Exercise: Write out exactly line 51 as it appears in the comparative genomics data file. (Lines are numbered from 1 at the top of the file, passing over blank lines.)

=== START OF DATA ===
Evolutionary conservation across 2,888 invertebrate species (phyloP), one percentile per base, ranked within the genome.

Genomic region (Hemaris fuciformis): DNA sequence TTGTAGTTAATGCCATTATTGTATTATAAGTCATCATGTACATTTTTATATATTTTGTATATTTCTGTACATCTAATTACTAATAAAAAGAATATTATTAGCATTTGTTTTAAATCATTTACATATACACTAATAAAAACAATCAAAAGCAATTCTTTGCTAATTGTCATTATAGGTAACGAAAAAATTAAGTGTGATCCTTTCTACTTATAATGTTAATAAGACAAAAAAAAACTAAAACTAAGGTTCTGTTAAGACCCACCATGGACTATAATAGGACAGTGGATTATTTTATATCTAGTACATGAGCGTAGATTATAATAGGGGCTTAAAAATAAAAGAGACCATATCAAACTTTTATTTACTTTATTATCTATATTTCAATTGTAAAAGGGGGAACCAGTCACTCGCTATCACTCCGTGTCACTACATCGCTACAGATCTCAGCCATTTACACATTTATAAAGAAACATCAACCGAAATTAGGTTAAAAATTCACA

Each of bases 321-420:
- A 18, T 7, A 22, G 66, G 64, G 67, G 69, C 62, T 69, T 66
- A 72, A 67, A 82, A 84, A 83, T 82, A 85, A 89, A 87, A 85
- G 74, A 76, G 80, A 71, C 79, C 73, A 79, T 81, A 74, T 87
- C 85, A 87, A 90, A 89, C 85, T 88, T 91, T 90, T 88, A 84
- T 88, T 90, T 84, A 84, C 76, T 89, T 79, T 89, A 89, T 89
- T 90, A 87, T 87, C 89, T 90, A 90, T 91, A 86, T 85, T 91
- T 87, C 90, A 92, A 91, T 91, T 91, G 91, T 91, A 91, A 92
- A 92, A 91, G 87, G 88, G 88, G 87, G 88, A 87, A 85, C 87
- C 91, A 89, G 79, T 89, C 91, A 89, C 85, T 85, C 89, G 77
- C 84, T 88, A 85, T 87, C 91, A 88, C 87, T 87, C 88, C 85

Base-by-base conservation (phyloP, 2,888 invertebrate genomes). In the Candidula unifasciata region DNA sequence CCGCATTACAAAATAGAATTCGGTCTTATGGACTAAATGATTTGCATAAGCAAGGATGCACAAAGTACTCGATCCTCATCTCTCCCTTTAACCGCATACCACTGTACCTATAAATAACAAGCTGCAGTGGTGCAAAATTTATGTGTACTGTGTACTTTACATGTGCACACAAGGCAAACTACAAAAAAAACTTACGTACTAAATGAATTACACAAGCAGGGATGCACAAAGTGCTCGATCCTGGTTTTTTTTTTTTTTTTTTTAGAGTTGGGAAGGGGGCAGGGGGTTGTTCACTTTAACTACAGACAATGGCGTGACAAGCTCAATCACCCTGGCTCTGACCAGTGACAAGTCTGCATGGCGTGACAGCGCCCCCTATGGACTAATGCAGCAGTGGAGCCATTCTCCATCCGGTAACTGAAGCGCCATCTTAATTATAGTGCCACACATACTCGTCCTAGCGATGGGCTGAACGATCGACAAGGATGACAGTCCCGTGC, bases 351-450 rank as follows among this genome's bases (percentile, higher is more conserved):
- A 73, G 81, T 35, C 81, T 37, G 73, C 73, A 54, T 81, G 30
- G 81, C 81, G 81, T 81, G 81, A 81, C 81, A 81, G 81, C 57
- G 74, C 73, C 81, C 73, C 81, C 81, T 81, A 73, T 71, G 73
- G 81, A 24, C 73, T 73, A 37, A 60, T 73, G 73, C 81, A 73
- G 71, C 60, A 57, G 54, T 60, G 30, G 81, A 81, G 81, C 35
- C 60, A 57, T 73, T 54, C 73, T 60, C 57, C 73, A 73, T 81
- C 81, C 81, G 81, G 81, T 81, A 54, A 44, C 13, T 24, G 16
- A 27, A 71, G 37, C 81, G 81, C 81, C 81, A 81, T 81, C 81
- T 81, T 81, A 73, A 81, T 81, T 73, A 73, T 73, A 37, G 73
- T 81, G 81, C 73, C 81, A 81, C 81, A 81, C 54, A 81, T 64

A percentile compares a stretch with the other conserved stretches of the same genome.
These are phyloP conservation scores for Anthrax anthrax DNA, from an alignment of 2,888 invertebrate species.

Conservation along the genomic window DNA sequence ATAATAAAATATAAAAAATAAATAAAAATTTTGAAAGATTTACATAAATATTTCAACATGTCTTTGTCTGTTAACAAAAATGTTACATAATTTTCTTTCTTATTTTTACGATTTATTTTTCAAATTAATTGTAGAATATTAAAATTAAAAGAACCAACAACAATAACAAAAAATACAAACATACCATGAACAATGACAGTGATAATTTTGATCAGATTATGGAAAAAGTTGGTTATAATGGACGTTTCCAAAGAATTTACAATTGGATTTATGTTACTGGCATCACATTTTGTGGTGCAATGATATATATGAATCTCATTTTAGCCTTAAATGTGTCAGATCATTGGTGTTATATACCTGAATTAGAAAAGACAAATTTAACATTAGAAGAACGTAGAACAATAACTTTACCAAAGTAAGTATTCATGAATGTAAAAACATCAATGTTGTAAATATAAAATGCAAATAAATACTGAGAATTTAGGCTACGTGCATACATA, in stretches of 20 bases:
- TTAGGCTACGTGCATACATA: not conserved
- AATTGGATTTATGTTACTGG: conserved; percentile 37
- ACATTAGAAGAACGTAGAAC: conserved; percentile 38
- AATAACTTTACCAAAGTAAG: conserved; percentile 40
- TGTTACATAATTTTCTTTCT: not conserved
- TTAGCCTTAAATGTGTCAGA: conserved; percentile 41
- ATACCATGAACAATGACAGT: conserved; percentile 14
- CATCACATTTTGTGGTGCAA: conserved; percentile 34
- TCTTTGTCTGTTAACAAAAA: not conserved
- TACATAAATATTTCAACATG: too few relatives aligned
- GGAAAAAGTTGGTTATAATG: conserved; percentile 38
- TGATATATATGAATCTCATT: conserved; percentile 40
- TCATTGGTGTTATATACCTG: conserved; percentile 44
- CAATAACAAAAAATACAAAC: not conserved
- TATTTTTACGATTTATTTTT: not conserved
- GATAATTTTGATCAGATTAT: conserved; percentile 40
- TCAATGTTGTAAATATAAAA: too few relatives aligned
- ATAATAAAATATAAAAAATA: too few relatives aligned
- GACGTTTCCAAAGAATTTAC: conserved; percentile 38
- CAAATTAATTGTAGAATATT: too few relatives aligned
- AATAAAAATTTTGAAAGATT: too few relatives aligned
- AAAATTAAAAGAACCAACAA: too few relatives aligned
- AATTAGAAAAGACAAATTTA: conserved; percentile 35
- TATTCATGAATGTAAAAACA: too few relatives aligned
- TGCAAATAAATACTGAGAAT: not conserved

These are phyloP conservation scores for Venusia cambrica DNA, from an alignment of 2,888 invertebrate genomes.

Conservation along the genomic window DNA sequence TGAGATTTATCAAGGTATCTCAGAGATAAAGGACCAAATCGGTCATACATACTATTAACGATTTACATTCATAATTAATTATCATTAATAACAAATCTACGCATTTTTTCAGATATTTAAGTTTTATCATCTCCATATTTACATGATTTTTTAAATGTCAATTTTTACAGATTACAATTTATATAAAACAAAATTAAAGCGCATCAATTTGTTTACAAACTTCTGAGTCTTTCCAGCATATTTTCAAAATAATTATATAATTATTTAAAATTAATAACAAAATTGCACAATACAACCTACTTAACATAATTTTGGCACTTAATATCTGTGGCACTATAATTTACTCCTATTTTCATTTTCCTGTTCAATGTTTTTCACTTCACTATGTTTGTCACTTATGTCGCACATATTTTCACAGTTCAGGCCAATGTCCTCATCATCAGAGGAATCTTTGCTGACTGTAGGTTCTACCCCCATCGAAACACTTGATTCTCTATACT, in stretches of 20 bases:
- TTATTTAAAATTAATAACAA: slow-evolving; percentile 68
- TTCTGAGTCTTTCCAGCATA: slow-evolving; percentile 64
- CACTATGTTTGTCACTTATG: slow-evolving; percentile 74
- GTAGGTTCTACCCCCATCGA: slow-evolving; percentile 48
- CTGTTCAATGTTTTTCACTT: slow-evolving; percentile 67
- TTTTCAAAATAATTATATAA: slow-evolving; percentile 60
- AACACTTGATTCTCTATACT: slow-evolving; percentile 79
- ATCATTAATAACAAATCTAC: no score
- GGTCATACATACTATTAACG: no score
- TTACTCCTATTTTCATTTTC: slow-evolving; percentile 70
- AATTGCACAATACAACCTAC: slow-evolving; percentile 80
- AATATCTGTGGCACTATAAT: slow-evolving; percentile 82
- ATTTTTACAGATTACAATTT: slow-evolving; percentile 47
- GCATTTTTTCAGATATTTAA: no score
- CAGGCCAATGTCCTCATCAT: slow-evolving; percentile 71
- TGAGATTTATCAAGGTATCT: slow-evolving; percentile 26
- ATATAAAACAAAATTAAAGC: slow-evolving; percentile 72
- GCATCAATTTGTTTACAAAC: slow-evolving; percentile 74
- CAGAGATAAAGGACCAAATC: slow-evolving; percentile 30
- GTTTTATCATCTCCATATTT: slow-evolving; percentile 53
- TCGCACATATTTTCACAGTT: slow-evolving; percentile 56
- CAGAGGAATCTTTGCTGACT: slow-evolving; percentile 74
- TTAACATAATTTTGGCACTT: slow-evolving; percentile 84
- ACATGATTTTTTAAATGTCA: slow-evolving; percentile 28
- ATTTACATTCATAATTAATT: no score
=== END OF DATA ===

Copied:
- TATTCATGAATGTAAAAACA: too few relatives aligned